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Patellar tendinitis is a condition affecting the tendon that helps the kneecap extend. This is a very common injury among certain athletes, and because of this, the condition is also called jumper's knee. The condition is caused by overuse, and its most common symptom is pain and discomfort.
Pain from patellar tendinitis is generally located in an area between the kneecap and the shin. During periods of heavy activity, the pain can be piercing and sharp. When a person is at rest, he may feel a dull throbbing ache. Sometimes there is also swelling, and in milder cases, the pain will only be present during activity. Over time, the pain may become progressively worse and eventually be somewhat debilitating.
Constant stress on the tendon is the primary cause of patellar tendinitis. When a person performs a physically difficult exercise, small tears occur in the muscles and tendons. With adequate rest, these will heal themselves, and the person may gradually become stronger. Without rest, the area will eventually become inflamed, and tendinitis may develop. This is the same process that causes other forms of tendinitis, but in this case, it is happening in the patellar tendon.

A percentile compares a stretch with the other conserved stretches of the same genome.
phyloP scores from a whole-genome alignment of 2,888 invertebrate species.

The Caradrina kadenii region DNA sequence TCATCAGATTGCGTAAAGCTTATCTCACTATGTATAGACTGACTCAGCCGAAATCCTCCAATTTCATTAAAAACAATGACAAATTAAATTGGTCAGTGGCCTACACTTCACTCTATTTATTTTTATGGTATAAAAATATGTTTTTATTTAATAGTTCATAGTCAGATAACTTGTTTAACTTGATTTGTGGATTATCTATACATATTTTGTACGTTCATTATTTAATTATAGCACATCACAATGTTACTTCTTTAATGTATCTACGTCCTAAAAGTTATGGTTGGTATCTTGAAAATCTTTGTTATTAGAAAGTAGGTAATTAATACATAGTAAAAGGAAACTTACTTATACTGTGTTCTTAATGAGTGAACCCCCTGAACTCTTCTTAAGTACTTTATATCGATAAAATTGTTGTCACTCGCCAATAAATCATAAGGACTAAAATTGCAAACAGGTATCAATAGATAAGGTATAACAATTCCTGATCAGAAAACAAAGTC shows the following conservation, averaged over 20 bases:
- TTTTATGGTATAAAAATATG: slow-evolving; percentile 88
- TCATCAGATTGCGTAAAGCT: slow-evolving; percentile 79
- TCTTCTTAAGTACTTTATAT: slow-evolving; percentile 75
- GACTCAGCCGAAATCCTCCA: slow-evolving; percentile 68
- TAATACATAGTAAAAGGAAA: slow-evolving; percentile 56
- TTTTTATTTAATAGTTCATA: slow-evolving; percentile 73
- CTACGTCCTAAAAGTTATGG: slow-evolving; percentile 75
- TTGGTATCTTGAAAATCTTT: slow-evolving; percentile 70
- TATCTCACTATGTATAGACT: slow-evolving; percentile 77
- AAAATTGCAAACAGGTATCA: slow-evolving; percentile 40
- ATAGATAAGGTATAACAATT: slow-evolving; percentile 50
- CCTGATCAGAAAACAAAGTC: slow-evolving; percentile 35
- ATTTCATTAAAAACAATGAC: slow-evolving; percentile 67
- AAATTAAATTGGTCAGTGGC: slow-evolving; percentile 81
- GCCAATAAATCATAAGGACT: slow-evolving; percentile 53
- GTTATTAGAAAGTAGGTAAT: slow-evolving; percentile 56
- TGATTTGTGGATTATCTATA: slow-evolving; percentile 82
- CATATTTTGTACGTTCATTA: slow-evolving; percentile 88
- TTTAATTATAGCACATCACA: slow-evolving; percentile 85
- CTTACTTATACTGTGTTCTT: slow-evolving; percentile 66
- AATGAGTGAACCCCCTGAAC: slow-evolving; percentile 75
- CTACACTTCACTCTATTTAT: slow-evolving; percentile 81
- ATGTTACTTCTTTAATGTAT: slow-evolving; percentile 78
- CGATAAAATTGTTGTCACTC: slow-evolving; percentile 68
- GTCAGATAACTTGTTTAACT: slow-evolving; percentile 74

In trying to diagnose patellar tendinitis, the doctor may press on a person's knee in different areas to see if there is any additional pain. If there is extra pain caused by pressing just below the kneecap on the shin, that would be a strong indicator of the condition. The doctor may also choose to perform X-rays and magnetic resonance imaging (MRI) tests in order to rule out other possible causes. Another part of diagnosing patellar tendinitis is simply asking questions. The doctor may want to know what sort of activities a person performs on a daily basis to see if he has risk factors for patellar tendinitis.
Treatment for patellar tendinitis usually starts with resting the injured area. A person may be asked to avoid the activity that originally caused the problem until the pain lessens. Physical therapy may be required to show an individual different ways of moving that don't put as much stress on the patellar tendon. There are also stretching and strengthening exercises that will eventually increase the durability in the area of the injury and reduce the chance of future problems. In very severe cases that don't respond to normal therapy, surgery may be used to repair damage to the tendon, but this is relatively uncommon.